Current stars, past greats honored at awards dinner
"The last two times I've been up here my two favorite players of all-time have introduced me, Mr. Keith Hernandez and Mr. Cal Ripken," Rodriguez told the crowd at the 83rd annual New York baseball dinner. "To the New York fans, thank you very much for making me feel very welcome."
The New York Yankees' third baseman, who also won the 2003 AL MVP with Texas, then took a moment to congratulate manager Ozzie Guillen and three other members of the World Series champion Chicago White Sox who were seated with him on the dais.
"You guys showed the whole world from April 1 to the last game of the season that you truly were the best team in baseball," A-Rod said.
An emotional El Duque received the "You Gotta Have Heart" award from the New York chapter of the Baseball Writers' Association of America, while Hemond was honored for his 54 years of meritorious service in baseball.
"If Johnny Cash was the face of America, ladies and gentlemen, then Roland Hemond is the face of baseball," said Mike Veeck, the son of former White Sox owner Bill Veeck.
Hall of Fame pitcher Juan Marichal proudly presented fellow Dominican Bartolo Colon of the Los Angeles Angels with the AL Cy Young Award, and former St. Louis ace Bob Gibson introduced two winners from the Cardinals: Albert Pujols (NL MVP) and Chris Carpenter (NL Cy Young).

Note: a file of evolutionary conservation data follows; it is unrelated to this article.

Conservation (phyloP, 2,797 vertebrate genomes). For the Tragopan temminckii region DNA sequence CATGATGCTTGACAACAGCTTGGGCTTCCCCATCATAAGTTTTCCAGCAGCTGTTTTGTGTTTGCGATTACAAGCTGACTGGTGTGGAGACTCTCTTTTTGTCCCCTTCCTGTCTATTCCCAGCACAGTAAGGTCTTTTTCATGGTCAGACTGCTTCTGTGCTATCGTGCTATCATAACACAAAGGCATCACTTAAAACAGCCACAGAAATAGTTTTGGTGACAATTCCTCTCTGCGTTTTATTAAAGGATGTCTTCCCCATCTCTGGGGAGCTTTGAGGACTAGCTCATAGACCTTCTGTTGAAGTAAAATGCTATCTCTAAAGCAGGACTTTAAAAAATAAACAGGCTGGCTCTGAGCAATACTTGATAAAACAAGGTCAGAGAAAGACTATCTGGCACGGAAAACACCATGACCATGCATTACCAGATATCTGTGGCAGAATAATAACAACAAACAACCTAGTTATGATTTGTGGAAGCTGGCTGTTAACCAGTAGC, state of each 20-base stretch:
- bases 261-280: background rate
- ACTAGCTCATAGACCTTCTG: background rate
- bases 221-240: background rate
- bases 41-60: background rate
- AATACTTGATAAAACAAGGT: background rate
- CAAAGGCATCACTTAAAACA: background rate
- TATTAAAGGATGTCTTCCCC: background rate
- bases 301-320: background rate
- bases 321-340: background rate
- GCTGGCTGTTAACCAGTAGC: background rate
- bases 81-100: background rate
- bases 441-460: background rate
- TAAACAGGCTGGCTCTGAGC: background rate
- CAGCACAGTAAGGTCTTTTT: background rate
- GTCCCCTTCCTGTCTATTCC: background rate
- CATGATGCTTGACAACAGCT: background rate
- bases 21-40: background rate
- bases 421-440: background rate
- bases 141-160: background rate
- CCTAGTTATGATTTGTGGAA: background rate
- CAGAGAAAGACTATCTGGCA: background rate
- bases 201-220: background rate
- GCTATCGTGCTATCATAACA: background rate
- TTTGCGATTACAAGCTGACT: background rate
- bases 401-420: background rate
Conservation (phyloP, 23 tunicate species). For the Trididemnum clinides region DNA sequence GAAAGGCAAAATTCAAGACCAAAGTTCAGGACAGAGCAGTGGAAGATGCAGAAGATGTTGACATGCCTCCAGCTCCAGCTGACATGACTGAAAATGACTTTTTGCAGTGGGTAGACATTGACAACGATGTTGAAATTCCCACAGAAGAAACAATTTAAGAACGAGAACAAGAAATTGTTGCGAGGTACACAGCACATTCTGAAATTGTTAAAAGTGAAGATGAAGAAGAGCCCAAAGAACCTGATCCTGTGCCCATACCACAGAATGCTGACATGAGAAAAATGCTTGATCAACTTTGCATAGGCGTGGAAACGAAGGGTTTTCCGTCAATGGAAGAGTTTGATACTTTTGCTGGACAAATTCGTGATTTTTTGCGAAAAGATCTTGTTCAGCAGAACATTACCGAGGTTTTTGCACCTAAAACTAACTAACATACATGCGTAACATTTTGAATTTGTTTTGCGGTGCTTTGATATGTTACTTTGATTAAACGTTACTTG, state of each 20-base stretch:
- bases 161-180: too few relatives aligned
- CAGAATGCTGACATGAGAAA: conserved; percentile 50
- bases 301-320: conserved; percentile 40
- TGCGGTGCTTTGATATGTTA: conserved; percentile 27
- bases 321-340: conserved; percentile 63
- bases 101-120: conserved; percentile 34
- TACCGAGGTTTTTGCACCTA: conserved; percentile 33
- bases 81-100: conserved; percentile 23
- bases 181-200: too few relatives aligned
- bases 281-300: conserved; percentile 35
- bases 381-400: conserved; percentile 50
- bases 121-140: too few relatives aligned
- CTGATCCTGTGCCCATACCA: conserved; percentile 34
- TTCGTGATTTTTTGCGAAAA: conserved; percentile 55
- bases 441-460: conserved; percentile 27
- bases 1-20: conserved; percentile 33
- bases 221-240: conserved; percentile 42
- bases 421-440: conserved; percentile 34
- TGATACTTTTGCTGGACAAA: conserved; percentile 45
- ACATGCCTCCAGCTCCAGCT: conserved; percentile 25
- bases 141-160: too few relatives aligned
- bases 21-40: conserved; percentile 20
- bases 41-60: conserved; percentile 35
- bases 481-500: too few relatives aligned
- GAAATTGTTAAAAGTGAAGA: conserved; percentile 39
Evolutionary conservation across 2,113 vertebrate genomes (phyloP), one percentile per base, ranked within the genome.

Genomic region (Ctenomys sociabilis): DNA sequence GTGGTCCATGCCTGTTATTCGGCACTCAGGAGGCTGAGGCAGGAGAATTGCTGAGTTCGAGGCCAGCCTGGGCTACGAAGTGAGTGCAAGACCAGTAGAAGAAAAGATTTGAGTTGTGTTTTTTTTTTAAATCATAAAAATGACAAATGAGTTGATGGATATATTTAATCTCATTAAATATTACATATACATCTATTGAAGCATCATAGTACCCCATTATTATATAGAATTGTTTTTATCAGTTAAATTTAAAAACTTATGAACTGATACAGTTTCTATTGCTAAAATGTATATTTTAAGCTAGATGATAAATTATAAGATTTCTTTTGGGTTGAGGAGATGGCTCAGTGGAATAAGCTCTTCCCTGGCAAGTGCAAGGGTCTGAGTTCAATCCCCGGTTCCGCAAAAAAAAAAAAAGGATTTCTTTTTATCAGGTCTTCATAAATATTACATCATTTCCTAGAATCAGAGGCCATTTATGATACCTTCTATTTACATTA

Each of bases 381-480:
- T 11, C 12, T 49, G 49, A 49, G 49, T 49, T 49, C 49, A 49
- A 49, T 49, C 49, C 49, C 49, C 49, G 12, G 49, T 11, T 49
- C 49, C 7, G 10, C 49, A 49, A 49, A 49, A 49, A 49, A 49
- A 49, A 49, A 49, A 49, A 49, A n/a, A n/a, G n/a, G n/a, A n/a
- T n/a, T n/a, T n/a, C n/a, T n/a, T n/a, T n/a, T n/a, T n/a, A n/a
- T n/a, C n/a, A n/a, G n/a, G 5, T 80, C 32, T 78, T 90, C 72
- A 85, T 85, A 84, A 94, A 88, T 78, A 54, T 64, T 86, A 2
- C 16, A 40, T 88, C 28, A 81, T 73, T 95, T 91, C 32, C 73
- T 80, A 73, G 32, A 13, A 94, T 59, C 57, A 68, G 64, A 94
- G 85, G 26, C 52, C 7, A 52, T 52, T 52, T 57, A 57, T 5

"He walked 1.9 men per nine innings, that's pretty good," Gibson said, referring to Carpenter. "I used to average about three or four -- I'd hit six or seven."
Hall of Famer Orlando Cepeda presented Philadelphia slugger Ryan Howard with his NL Rookie of the Year Award.
"I was a first baseman, he's a first baseman -- and we can hit," Cepeda said. "I saw you play, and you're going to be another Hall of Famer."
All-Star catcher Mike Piazza, who agreed to a deal with the San Diego Padres earlier Sunday, won the "Toast of the Town" award, though he didn't attend the dinner because it was his first wedding anniversary.
Mets outfielder Cliff Floyd took home the "Good Guy" award, while Mookie Wilson and Bill Buckner -- forever linked by that famous groundball in the 1986 World Series -- received the "Willie, Mickey and The Duke" award.
Wilson, one of the most popular players in Mets history, spoke at the podium about the former Boston first baseman.
"Billy and I are really good friends now and we see each other quite a lot. He is a true friend and he is a true professional," Wilson said. "As great as that moment was for myself and New York City, I don't think that defines Bill Buckner's life or career."
Copyright 2006 by The Associated Press
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